Still, the Rangers seem to be ahead of the timeline they set for themselves a few years ago, when a letter to fans addressed the team’s intentions to undergo a rebuild. 

Since then, the team has drafted Kaapo Kakko, Alexis Lafreniere, Filip Chytil and K’Andre Miller, who have made their marks as members of the core. They’ve also acquired Adam Fox, Jacob Trouba and Artemi Panerin either via trade or free agency.

Chris Drury will assume GM and president duties. 

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Raiders declined trade-down offer in NFL Draft to avoid losing Alex Leatherwood



Raiders declined trade-down offer in NFL Draft to avoid losing Alex Leatherwood

No team has been more criticized for its 2021 NFL Draft haul than the Raiders. And none of the Raiders’ picks was more scrutinized than their top overall pick: Alabama offensive tackle Alex Leatherwood at No. 17 overall.

Most mock drafts, including Sporting News’, considered Leatherwood a Day 2 selection. That Raiders GM Mike Mayock and coach Jon Gruden took him in the first round was considered a massive reach, especially when most assumed that he would be available in the second. That they took him over several, more highly rated offensive tackles — SN rated six available tackles higher, including four with first-round grades — only added to the controversy of the pick.

But Mayock has defended the choice, saying he, Gruden, offensive line coach Tom Cable and Raiders scouts all highly valued Leatherwood. Las Vegas was so enamored with the big-name tackle that it even declined an offer to trade down in the 2021 NFL Draft for risk of losing him.

MORE: Worst value picks in the 2021 NFL Draft

“Just when we got on the clock a team did call us and inquired about moving up, but they gave us a very poor trade offer and it was a team that needed a tackle,” Mayock said (via ESPN). “So the combination of the poor offer and their need kind of pushed us away from that.

“There’s a risk/reward scenario and, in this case, we didn’t feel that it was worth it.”

Ultimately, the Vikings were the only other team to draft a tackle in the first round, selecting Virginia Tech tackle Christian Darrisaw with the 23rd overall pick. Only two more offensive tackles went in Round 2 before the Raiders drafted again at 43: Oklahoma State’s Teven Jenkens to Chicago, at 39, and Notre Dame’s Liam Eichenberg to Miami, at 42.

This isn’t the first time Mayock’s draft choices have been scrutinized. His previous drafts have included an inordinate number of players from big-name schools, especially in the early rounds. Those include Clemson’s Clelin Ferrell, Alabama’s Josh Jacobs and Henry Ruggs III, Ohio State’s Damon Arnette and more.

That said, It’s a virtual certainty that NFL teams’ draft boards aren’t the same as outlets’ mock drafts. And if the Raiders saw something they liked in Leatherwood — enough to warrant their first-round pick — then that’s their prerogative.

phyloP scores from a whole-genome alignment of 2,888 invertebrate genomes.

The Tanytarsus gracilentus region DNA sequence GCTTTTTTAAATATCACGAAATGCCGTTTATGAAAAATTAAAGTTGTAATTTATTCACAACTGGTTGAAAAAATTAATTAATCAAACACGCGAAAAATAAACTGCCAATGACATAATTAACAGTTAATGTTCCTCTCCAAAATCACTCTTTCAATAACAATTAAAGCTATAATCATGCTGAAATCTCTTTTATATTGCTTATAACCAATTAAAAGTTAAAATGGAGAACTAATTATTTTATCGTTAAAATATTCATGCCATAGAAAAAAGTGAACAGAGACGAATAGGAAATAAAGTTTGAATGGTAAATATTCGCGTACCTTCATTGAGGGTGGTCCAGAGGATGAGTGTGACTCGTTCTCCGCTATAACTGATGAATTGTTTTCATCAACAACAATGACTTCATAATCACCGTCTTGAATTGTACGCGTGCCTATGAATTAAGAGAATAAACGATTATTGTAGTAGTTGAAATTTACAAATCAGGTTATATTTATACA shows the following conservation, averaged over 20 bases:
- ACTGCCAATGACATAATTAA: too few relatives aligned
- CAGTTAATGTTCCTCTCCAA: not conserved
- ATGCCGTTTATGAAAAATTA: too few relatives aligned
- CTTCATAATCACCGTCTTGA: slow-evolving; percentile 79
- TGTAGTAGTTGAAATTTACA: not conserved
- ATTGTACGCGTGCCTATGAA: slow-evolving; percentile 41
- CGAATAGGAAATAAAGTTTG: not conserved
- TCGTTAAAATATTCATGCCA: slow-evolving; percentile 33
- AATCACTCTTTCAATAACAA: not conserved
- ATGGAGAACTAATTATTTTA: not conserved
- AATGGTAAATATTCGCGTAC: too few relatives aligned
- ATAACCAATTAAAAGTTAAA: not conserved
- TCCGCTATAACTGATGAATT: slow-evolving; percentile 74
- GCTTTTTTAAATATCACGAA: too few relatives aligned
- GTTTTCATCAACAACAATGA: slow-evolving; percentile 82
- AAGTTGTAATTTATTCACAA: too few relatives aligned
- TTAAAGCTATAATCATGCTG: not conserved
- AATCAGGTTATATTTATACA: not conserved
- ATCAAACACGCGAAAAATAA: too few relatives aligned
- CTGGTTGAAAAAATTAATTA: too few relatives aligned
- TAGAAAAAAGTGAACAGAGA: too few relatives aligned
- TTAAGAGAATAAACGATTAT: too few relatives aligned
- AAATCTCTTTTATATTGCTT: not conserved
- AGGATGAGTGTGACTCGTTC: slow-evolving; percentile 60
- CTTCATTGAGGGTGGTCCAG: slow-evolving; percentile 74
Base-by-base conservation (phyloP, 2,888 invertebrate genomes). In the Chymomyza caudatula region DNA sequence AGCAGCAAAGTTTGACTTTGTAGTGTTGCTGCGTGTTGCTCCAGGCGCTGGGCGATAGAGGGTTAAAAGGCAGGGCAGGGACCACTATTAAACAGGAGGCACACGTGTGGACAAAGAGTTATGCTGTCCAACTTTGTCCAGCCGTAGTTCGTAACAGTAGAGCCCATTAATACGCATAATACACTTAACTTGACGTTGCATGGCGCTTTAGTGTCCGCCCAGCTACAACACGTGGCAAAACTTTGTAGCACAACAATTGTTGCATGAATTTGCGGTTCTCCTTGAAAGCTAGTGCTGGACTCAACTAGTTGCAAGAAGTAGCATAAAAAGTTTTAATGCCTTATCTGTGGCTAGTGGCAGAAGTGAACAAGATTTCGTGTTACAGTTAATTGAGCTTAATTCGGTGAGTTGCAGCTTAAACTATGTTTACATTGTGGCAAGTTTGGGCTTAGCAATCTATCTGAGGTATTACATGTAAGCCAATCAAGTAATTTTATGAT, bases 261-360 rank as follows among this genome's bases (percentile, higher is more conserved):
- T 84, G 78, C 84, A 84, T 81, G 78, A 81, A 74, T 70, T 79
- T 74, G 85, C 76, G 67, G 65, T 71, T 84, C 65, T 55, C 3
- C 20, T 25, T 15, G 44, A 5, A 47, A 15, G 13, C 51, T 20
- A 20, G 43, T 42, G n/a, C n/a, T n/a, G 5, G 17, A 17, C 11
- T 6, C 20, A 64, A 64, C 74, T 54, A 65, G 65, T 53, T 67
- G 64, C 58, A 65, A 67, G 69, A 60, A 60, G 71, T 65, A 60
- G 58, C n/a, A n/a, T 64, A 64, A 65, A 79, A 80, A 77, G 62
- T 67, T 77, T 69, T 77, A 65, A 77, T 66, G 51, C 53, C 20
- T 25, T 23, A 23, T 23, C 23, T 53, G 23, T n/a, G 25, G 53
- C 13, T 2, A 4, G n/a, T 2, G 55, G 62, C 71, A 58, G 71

Only time will tell whether he was worth the high selection.

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Aaron Rodgers’ attempt to throw insults at Packers GM Brian Gutekunst is mostly bull



Packers-Aaron Rodgers divide grows, and 2021 NFL Draft won't narrow it

Of the 13 seasons Aaron Rodgers has spent as a starting quarterback in the NFL, nine ended in the Pro Bowl and three with him named the league’s Most Valuable Player. He’s so good that you could call him the “Michael Jordan of quarterbacks,” if you wished, and not be far off in your assessment.

Not far at all, it turns out.

Bob McGinn, a veteran journalist who has covered the Packers for four decades, reported in The Athletic that Rodgers’ relationship with general manager Brian Gutekunst has become so fractured that Rodgers referred to the GM as “Jerry Krause” in group chats with his teammates.

MORE: Where are Packers in SN’s latest NFL Power Rankings?

Rodgers is angry with Gutekunst about several personnel moves over the past few seasons, enough so that McGinn’s reporting confirmed the player’s intent not to return to the Packers as long as Gutekunst remains in charge of personnel.

Among Rodgers’ gripes is the obvious: the decision to trade for an earlier selection in the 2020 NFL Draft that was used to select a quarterback who presumably will be the successor at that position. Rodgers was embarrassed by the team’s decision to cut receiver Jake Kumerow — the day after Rodgers had said during a show he hosts on Sirius XM Radio that he thought Kumerow was a valuable member of the team.

If it seems petty for Rodgers to be so aggravated by his organization over a receiver who has caught 21 passes — combined — in three NFL seasons, well, that’s where the Jordan/Rodgers comparison truly coalesces.

Jordan spent much of his later years with the Bulls degrading himself with public insults aimed at Krause’s weight and stature, even though Krause, at the time, was earning a position in the Naismith Memorial Hall of Fame with his shrewd drafting, trading, hiring and management of the Bulls’ rosters that won six NBA championships in the 1990s.

Jordan was the centerpiece of those teams, and he was drafted before Krause was hired as Bulls GM, but every other essential member of the teams that won from 1991 to 1993 and from 1996 to 1998 was added by Krause, including Hall of Famers Scottie Pippen, Dennis Rodman and head coach Phil Jackson.

Gutekunst has done little to warrant the comparison to Krause.

He has been GM since 2018, and the Packers delivered 13-3 records in his second and third seasons but fell short of the Super Bowl each time. Their defenses allowed an average of 34 points in the 2019 and 2020 NFC Championship games.

Rodgers almost certainly drew his inspiration for the use of Krause as a front-office insult from “The Last Dance,” the ESPN documentary that chose to portray him as a villain despite that he’d built the championship team whose impending dissolution Jordan was lamenting. Rodgers should study basketball history better; there surely are GMs who would serve as a fitting standard of ineptitude.

Krause is not the guy. He won six championship rings in his position as Bulls GM.

Rodgers still has just the one, earned 11 seasons ago.